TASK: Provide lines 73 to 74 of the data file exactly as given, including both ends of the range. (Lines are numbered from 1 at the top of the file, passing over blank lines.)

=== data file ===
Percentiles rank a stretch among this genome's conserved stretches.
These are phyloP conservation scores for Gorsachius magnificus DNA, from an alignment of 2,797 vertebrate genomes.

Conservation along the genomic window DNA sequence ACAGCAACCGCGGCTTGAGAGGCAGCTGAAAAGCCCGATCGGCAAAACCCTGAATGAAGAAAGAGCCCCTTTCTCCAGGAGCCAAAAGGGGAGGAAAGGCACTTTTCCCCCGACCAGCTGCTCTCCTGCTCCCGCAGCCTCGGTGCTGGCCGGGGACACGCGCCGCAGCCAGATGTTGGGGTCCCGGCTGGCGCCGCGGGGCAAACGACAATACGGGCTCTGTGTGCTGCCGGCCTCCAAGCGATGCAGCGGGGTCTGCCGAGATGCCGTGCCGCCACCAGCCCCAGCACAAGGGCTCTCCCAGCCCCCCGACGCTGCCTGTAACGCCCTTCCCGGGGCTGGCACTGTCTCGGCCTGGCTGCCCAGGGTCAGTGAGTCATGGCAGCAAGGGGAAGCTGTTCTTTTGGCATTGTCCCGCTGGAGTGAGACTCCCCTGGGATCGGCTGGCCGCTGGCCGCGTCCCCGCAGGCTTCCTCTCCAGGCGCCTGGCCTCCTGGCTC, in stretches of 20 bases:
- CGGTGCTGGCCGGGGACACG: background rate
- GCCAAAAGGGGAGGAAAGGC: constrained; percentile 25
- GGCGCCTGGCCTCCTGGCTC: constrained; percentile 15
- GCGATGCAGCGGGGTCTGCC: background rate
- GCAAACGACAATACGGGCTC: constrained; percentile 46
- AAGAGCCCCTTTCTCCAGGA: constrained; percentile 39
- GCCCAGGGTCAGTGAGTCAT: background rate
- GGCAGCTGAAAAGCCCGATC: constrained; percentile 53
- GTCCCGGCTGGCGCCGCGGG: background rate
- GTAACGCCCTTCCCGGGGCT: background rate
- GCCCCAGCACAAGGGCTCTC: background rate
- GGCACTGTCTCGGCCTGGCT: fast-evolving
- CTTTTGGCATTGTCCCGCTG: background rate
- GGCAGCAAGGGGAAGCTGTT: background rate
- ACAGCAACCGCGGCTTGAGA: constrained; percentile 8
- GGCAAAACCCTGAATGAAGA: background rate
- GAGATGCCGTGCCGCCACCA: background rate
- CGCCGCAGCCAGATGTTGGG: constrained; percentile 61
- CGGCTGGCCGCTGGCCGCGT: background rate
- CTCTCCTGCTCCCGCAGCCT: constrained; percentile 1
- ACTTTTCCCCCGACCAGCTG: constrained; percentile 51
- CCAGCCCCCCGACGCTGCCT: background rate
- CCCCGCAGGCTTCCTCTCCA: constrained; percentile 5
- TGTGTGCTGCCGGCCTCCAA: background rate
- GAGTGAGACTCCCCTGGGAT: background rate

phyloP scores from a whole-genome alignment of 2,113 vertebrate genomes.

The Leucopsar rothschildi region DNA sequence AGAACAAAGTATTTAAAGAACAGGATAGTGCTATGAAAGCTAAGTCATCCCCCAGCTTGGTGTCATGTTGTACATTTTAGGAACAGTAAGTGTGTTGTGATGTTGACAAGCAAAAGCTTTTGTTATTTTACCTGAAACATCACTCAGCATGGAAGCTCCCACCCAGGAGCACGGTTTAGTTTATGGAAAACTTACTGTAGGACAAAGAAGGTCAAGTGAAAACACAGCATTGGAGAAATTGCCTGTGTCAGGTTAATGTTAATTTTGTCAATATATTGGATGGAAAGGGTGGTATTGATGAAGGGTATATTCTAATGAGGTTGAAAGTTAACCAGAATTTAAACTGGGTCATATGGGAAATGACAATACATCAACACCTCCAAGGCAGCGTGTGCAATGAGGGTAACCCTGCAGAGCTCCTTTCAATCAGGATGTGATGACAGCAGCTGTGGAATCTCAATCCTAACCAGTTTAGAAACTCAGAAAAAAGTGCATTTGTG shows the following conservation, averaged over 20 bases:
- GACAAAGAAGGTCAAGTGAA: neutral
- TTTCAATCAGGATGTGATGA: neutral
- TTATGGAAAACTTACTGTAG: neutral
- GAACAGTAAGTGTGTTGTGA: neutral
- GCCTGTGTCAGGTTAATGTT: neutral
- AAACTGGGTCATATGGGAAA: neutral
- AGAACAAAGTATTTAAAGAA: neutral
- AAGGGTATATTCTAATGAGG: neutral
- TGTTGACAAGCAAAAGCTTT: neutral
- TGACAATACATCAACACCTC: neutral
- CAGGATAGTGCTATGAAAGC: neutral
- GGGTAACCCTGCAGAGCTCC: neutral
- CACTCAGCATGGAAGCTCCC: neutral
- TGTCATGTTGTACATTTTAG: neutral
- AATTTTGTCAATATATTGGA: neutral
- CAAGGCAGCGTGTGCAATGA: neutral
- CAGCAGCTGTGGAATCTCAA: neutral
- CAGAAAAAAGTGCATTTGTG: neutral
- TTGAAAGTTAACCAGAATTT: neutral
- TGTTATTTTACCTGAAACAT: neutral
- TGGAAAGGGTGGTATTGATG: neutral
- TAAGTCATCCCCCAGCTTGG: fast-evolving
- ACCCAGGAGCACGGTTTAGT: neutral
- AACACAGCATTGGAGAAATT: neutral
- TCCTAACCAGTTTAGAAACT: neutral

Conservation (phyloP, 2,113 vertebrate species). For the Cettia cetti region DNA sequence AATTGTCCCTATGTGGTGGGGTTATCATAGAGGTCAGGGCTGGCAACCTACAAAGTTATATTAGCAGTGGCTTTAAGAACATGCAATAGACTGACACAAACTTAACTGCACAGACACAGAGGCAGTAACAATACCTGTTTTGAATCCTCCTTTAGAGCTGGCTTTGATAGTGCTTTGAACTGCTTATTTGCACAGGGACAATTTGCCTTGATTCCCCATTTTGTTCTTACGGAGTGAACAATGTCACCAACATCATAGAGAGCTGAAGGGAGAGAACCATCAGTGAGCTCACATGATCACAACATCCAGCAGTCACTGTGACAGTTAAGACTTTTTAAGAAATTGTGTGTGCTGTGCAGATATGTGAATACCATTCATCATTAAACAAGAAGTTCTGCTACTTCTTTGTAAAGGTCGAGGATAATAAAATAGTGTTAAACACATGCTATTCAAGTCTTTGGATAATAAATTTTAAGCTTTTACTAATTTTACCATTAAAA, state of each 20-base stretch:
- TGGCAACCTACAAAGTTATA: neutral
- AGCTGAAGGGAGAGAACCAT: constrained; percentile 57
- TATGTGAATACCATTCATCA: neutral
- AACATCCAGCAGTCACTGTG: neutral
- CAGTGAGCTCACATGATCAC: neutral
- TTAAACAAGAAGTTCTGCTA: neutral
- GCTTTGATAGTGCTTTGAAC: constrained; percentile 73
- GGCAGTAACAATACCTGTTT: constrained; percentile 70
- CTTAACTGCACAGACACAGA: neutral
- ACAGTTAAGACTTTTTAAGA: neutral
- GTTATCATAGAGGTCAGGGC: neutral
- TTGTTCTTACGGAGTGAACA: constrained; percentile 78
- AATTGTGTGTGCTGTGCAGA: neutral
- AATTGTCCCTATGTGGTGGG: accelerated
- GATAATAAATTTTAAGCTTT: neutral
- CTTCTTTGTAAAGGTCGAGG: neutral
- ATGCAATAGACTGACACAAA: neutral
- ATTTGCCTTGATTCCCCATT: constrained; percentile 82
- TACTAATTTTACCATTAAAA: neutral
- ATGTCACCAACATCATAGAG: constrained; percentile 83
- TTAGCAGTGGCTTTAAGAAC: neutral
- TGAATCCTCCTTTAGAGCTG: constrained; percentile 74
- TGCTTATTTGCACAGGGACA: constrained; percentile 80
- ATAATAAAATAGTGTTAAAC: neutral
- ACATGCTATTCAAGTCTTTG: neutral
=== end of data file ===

- ATGCAATAGACTGACACAAA: neutral
- ATTTGCCTTGATTCCCCATT: constrained; percentile 82